Olson agreed the gas tax is still the simplest way to generate funds for road projects, with the user paying. However, he said a lot of resistance can come from those who do not drive much.
“Technically you don’t have to pay if you don’t want to. You just can’t drive on the road,” Kinney said.
The motor fuel tax is used to help fund road construction. Kinney said that instead of asking legislators if they want to raise the gas tax, which he expects will get a “no”, they should ask if they agree in maintaining the current level of service for roadways.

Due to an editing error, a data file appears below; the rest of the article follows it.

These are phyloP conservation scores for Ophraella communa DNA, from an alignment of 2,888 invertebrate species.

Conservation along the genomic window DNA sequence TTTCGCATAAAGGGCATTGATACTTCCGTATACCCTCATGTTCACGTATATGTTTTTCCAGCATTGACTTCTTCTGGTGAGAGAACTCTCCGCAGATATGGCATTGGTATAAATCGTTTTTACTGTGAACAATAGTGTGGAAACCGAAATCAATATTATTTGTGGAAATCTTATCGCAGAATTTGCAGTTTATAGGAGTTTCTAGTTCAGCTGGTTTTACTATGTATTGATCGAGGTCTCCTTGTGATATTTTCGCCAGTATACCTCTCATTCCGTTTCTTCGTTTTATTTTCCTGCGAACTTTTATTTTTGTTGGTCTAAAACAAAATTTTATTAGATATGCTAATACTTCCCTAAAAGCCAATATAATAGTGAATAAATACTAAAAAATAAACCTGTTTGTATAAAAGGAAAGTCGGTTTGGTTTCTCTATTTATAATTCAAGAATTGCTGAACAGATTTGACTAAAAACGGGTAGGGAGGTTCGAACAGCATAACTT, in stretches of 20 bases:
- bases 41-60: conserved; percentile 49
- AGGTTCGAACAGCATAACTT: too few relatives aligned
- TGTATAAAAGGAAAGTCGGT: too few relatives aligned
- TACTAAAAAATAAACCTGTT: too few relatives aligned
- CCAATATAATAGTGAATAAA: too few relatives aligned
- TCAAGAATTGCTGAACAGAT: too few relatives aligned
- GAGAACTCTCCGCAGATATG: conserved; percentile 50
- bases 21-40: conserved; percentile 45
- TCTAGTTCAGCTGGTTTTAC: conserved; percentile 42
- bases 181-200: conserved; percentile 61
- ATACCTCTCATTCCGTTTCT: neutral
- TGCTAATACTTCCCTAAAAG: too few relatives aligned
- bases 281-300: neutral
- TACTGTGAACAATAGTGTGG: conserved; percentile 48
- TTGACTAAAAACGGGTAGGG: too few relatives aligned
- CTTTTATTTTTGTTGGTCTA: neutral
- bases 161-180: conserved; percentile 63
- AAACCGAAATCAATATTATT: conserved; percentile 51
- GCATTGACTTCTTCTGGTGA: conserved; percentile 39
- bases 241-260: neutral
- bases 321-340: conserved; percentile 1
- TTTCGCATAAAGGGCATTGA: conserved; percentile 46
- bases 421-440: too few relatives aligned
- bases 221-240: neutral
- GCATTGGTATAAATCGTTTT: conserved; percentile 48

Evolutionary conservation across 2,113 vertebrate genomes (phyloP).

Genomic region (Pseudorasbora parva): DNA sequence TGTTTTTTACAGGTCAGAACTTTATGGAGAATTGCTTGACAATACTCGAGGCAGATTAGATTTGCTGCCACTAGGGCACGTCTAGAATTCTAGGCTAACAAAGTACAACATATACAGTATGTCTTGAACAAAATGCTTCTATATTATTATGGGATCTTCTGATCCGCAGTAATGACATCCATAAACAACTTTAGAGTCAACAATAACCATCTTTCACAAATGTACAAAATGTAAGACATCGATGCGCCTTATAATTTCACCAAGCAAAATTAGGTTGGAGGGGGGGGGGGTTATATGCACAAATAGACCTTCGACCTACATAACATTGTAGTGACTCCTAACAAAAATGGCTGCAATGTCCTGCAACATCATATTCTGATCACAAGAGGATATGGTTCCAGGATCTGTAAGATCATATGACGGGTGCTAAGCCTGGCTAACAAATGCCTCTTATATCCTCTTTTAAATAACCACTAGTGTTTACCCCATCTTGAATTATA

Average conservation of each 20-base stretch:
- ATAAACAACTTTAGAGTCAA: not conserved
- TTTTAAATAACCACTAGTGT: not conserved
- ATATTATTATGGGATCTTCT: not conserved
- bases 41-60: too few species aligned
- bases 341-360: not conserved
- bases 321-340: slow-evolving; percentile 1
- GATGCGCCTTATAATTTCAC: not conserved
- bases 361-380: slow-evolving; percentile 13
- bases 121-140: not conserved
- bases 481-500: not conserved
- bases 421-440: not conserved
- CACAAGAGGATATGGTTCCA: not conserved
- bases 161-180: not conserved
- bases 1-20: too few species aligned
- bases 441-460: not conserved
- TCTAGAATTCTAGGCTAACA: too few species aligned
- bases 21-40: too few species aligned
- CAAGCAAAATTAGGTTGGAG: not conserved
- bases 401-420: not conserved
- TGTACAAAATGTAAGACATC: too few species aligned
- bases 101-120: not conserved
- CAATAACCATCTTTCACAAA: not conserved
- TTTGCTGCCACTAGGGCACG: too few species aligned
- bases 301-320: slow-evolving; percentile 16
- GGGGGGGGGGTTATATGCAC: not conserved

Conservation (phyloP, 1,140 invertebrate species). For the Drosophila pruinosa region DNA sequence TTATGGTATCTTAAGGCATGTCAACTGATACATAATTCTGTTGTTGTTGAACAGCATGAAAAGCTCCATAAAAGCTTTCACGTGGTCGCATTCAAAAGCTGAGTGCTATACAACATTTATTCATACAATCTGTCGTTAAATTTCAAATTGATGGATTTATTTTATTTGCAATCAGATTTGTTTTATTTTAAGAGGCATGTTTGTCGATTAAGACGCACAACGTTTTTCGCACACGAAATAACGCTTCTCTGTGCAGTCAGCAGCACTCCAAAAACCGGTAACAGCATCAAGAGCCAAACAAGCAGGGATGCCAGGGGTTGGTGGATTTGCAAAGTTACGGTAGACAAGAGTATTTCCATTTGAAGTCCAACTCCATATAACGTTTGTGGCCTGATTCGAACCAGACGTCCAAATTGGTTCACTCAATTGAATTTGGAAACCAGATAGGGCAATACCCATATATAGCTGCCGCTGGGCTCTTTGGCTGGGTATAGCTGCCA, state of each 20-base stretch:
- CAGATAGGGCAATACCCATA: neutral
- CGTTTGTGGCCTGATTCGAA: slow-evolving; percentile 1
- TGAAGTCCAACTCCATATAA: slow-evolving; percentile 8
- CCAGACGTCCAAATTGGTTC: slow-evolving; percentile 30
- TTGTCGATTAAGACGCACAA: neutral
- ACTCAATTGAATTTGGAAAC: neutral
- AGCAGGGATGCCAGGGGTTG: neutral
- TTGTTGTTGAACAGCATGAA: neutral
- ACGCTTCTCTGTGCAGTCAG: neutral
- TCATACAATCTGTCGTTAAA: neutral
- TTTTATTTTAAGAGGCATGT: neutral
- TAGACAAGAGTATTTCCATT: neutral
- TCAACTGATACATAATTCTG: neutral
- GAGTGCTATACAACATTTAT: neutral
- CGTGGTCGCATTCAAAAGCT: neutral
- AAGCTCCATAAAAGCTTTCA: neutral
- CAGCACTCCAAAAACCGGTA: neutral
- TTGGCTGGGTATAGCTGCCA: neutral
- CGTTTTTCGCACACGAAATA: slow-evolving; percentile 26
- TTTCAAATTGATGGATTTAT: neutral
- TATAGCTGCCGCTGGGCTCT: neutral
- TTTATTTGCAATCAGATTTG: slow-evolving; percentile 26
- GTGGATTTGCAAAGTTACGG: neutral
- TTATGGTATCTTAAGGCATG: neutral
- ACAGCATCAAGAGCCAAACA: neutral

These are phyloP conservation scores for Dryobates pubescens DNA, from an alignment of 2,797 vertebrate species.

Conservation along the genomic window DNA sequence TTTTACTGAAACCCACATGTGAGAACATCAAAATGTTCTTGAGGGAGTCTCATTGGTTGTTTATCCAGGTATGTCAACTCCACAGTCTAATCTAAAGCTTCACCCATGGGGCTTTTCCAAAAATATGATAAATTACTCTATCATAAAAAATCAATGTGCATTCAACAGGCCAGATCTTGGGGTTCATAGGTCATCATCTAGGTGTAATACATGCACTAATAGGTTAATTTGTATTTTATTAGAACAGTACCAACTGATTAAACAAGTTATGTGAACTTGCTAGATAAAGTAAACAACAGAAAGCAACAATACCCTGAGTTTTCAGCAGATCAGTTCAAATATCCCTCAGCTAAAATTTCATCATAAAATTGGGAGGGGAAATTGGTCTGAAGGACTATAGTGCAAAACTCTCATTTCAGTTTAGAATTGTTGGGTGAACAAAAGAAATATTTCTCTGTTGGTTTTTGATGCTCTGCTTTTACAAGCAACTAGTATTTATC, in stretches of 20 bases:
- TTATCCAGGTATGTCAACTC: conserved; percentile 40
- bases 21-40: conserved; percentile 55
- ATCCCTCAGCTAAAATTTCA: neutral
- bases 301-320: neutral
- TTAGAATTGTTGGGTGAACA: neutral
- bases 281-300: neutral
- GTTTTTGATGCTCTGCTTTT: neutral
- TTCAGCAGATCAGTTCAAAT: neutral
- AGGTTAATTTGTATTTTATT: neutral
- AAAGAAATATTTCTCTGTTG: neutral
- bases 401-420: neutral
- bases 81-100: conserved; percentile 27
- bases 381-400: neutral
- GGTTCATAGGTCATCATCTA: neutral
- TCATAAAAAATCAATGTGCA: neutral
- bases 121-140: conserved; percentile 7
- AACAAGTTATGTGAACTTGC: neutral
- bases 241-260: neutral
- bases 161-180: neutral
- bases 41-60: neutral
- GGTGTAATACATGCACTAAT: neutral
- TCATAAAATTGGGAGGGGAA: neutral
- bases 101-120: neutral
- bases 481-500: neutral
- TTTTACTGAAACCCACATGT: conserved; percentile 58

“It’’s either you fund what we have and the level of services that we have or you’re choosing not to, so we’ll reduce the level of services and the system sucks,” Kinney said. “You’re talking about closing roads, closing bridges.”
He added that until legislators are given that question and choice, the easy out is to say they do not want to raise taxes. Kinney said taxpayers and legislators might not think about the fact that not supporting the tax increase can lead to the reduction of road services.